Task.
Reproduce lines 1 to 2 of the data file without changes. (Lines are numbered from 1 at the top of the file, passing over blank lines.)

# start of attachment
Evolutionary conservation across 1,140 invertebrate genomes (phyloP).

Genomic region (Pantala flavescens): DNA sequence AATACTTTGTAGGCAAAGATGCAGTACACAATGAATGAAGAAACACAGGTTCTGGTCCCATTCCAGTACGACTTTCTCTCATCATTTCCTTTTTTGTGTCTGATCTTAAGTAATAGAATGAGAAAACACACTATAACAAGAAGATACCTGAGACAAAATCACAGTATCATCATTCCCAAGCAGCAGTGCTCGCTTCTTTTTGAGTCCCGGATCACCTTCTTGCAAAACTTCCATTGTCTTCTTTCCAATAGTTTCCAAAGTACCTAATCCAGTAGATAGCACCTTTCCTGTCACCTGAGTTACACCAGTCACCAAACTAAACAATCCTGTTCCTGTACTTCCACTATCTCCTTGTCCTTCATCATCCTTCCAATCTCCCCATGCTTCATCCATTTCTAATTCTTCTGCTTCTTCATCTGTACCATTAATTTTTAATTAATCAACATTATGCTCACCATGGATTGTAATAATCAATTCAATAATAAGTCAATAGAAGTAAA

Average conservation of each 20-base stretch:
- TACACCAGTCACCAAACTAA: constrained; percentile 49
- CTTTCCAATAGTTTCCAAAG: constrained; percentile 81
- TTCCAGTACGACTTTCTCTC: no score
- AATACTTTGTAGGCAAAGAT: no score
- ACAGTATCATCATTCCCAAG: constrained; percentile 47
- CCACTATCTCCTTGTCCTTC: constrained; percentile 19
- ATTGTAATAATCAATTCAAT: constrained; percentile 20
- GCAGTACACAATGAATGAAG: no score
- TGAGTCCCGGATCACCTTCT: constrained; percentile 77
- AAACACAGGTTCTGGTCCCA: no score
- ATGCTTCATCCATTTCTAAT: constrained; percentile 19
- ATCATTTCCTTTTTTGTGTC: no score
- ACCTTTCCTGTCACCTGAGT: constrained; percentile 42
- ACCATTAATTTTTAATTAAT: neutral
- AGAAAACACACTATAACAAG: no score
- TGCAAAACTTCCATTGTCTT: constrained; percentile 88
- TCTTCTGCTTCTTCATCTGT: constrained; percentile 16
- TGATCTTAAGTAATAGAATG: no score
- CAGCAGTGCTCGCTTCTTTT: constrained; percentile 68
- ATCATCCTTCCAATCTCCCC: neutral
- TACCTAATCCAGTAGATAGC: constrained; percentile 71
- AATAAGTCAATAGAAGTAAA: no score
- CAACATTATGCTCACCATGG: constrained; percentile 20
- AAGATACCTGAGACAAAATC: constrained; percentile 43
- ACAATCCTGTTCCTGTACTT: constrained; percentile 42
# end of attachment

Evolutionary conservation across 1,140 invertebrate genomes (phyloP).

Genomic region (Pantala flavescens): DNA sequence AATACTTTGTAGGCAAAGATGCAGTACACAATGAATGAAGAAACACAGGTTCTGGTCCCATTCCAGTACGACTTTCTCTCATCATTTCCTTTTTTGTGTCTGATCTTAAGTAATAGAATGAGAAAACACACTATAACAAGAAGATACCTGAGACAAAATCACAGTATCATCATTCCCAAGCAGCAGTGCTCGCTTCTTTTTGAGTCCCGGATCACCTTCTTGCAAAACTTCCATTGTCTTCTTTCCAATAGTTTCCAAAGTACCTAATCCAGTAGATAGCACCTTTCCTGTCACCTGAGTTACACCAGTCACCAAACTAAACAATCCTGTTCCTGTACTTCCACTATCTCCTTGTCCTTCATCATCCTTCCAATCTCCCCATGCTTCATCCATTTCTAATTCTTCTGCTTCTTCATCTGTACCATTAATTTTTAATTAATCAACATTATGCTCACCATGGATTGTAATAATCAATTCAATAATAAGTCAATAGAAGTAAA